Xite Labs utilised the disguise Extended Reality (xR) workflow, powered by a gx 2c media server and rx real-time rendering platform, to bring to life a myriad of virtual worlds in Unreal Engine for rapper Bryson Tiller’s ‘Trapsoul World Series’ live streamed concert.
Shot at Xite Labs’ xR stage in LA, the concert accentuated the artist’s unique musical vibe for fans around the world watching at home. The immersive livestream presented Tiller in a series of six different worlds linked by a narrative flowing through the songs. Xite Labs was responsible for the stunning xR content for 14 different songs performed in four virtual ‘worlds’ with distinct appearances and themes.
For this unique immersive experience, Xite turned to its trusted in-house workflow, featuring a disguise gx 2c media server as the primary controller of the xR environment, while a dedicated disguise rx machine was used to run the Unreal Engine scenes via disguise RenderStream. Front-plate elements were created in Notch to further link Tiller into each of the unique worlds.
These included a virtual lounge that fell away to reveal a world of galaxies, nebulas and spaceships, a time theme with a mountain desert landscape and a flight through a moonlit sky, guerrilla warfare transforming into a neon jungle as well as stark hallways with bold, flat lighting, colour-changing walls and silhouettes. Throughout, Tiller appeared to perform on a moving platform, which served as the anchor point transporting him from one otherworldly environment to another.
“I have not seen anything done in xR that was quite as diverse and complex as this. And the fact that it was shot on our smaller volume in such a short timeframe still blows my mind,” said Greg Russell, Creative Director at Xite Labs.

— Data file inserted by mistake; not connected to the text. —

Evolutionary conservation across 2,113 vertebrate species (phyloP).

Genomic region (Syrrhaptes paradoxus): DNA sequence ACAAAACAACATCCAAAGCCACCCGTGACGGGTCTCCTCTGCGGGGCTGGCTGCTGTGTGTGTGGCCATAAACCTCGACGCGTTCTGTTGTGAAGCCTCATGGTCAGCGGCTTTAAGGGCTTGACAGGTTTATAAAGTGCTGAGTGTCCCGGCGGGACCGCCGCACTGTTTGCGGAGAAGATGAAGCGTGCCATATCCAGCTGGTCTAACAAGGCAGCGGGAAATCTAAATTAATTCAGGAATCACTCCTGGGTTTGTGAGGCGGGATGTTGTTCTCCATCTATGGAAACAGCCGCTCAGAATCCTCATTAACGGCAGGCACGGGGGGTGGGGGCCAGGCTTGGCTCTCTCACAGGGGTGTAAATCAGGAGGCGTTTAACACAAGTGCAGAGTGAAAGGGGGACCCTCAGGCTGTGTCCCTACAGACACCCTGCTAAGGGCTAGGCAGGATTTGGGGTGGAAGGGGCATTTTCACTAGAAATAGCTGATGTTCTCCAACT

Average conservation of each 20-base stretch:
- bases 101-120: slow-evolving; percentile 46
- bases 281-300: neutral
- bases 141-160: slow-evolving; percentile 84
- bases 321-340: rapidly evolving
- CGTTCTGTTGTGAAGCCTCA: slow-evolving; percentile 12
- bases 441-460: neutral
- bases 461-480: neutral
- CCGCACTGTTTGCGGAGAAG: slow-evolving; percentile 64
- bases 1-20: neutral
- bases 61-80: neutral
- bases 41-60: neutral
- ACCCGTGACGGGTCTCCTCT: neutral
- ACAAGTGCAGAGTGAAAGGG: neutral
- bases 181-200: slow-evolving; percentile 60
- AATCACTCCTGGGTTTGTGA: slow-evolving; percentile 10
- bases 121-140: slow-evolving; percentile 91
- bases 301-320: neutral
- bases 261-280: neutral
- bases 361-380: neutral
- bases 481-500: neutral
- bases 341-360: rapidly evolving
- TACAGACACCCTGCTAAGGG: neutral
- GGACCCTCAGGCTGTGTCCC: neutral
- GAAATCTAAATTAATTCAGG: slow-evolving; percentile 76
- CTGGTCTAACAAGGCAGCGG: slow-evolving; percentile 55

An unforeseen benefit that the disguise xR workflow brought to the production team was the ability to film Tiller wearing a shiny, black reflective jacket for the interlude performances.
“This would have been incredibly challenging on a green screen and require a great deal of time technically for lighting and ensuring the separation of light fields. But xR made this possible, and it looked amazing,” added Vello Virkhaus, Creative Director at Xite Labs.
The ambitious production clocked in over 400 hours of development per nine Unreal Engine artists across ten weeks and over 200 hours per two Notch artists in order to bring the virtual environments to life.
“From the top-down the livestream concert went exceedingly well and got great feedback,” said Russell. “Bryson understood the technology and intuitively knew where to be on the stage and how to be in and out of the lighting.”
Joining Xite Labs on the project was creative studio 92 Group, which provided the overall show direction and art direction, while production was done by HPLA.
“On the production level, it was the first time Director Mike Carson, DP Russ Fraser and Producer Amish Dani had done xR,” Russell said. “With film and music video people coming into our world, it was a very challenging job from a production standpoint because we were basically teaching them the xR workflow on the job. But once they started putting the pieces together they realised its value.”